Freebie approach looks to entice Kenyans into HIV tests

By Michael Logan, DPA,

Nairobi : In the small rural village of Eshisiru in Western Kenya, hundreds of women in colourful dresses, many of them surrounded by a gaggle of children, queue patiently in the midday sun. These women are not waiting to draw water from a borehole or to buy food. Instead, they are waiting to be tested for HIV – something that campaigners say is virtually unheard of in Africa.

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The concept behind the programme that has brought people out in such numbers is very simple: Giving away a long-lasting insecticide-treated mosquito net, a water filter and condoms in exchange for taking the test.

“The response has been overwhelming,” says Peter Cleary, communications director of Vestergaard Frandsen, the private company providing the free pack and funding the testing. “Over 10,000 people showed up on the first day; on the second day we had almost as many.”

The project, run in cooperation with the Kenyan Ministry of Health and other non-governmental organisations, aims to test 43,000 sexually active people aged 15-49 across Lurambi District.

At the moment, less than 20 percent of Kenyans know their HIV status and there are an estimated 1.2 million HIV-infected Kenyans who do not know they carry the virus.

You don’t have to be a health worker to deduce a person ignorant of his or her status is more likely to spread the disease, and most of the people taking the test acknowledge this.

“It is important to be tested because if people know their status they are going to change their behaviour,” says 30-year-old Sarah Mukoshi, who queued for over two hours before receiving her pack.

However, those involved in running the project – many of whom have taken part in previous, less successful testing campaigns for various diseases – are in no doubt the real reason people have turned out is the freebies.

“They are all saying they came to be tested, but you have to ask yourself why there is such a difference in turnout now,” says Louis da Gama of Global Health Advocates.

Even experienced campaigners like da Gama are surprised by the demand, but the desire to get a hold of a free mosquito net is perfectly understandable given that malaria is one of the top killers in Africa.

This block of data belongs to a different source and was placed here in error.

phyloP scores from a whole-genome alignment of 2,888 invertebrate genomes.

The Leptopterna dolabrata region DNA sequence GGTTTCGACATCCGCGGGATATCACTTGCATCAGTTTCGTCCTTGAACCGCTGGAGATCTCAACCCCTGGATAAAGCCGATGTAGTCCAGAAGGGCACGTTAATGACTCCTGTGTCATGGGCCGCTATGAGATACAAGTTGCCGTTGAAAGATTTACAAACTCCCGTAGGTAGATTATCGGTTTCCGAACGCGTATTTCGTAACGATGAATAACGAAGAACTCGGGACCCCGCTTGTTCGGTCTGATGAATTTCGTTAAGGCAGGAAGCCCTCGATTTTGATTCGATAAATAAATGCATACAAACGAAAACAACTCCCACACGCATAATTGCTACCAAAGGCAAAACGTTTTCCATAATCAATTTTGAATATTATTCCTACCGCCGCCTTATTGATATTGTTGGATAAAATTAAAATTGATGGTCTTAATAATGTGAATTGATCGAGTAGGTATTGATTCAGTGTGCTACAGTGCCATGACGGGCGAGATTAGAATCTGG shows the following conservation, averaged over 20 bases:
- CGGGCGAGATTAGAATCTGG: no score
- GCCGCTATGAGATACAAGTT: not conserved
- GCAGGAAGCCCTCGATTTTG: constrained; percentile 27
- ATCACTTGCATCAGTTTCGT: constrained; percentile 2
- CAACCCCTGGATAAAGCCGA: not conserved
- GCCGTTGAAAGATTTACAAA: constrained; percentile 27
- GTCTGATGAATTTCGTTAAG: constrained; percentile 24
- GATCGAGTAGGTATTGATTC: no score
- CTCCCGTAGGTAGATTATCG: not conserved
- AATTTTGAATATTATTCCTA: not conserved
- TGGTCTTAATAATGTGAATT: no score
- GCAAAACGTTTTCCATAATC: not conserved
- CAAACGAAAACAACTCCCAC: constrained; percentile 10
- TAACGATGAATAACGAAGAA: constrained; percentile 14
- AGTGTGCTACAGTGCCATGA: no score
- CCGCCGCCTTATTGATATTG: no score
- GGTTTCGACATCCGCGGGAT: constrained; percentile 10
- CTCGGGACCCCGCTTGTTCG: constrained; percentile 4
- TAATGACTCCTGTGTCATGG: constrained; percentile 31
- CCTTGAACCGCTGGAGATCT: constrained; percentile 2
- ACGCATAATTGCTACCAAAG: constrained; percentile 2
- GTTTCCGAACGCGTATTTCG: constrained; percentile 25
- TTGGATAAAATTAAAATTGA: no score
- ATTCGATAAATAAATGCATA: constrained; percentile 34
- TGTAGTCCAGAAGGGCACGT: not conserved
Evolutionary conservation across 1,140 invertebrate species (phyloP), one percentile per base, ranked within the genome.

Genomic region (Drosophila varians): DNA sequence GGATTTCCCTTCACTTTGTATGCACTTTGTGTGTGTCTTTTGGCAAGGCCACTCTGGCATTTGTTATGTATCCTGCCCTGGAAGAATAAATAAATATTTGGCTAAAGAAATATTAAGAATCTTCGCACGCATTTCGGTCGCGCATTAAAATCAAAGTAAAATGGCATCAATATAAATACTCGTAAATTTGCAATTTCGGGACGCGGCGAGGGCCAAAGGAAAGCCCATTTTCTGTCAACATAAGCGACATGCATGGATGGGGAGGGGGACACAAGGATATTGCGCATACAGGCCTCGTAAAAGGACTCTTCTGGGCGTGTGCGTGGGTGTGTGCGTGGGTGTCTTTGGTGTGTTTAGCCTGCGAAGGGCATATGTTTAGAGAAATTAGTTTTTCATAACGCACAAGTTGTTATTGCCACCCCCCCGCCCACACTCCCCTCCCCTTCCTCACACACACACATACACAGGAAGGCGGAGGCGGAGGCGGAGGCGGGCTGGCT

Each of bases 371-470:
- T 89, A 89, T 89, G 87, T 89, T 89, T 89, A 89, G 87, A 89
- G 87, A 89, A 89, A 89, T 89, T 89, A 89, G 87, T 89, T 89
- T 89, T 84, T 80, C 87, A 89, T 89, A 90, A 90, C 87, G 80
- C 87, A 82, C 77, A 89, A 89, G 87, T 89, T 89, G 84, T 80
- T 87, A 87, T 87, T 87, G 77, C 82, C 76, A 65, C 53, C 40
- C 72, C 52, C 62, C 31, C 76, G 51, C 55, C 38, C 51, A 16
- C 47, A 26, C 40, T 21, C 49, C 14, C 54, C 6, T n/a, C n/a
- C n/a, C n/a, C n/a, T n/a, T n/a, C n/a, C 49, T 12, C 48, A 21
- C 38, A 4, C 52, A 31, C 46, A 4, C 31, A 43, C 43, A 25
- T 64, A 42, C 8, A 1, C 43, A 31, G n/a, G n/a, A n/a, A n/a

Around 90 percent of the one million deaths from malaria each year occur in Africa, largely due to the lack of preventative measures.

In Kenya, only 52 percent of all children sleep under a mosquito net. The figure for pregnant women is 37 percent.

Considering that according to World Health Organization figures, diarrhoea accounts for up to 7.7 percent of all deaths in Africa, the water filter also is a major draw.

So attractive is the free pack that even frail old men and women, not exactly a high risk group for HIV/AIDS, have been showing up to be tested.

Part of the apparent success is also down to holding the testing in a central location, thus encouraging everyone to come at the same time and overcoming the stigma of individual testing.

“Because people are coming in big numbers, nobody is embarrassed,” says Christine Amboya, 23, as she is queuing together with her neighbours.

For those who do test positive, counselling is immediately available to help deal with the blow of being diagnosed HIV positive.

“Most people come expecting to be negative because they don’t feel sick and are still able to work,” says Beatrice Awino, manager of the Eshisiru testing site.

“They are distraught when they find out they are positive.”

Also important is the fact that machines are located at many of the sites to test people’s CD4 count – the marker which determines the need to begin anti-retroviral treatment.

At Eshisiru alone, 40 people tested positive out of 650 in the first two days – slightly below the estimated national infection rate.

Of those 40 people, eight had to be put on to anti-retrovirals – made available in advance by the Kenyan Ministry of Health – immediately.

However, as successful as the testing programme appears to be in the early stages, it still has to be rolled out across Kenya to help the East African nation meet its goal of having 80 percent of all adults know their HIV status by 2010.

Vestergaard Frandsen is only funding the initial 43,000 tests, but from the level of interest being shown in the project, the money to take the project nationwide should not be long in coming.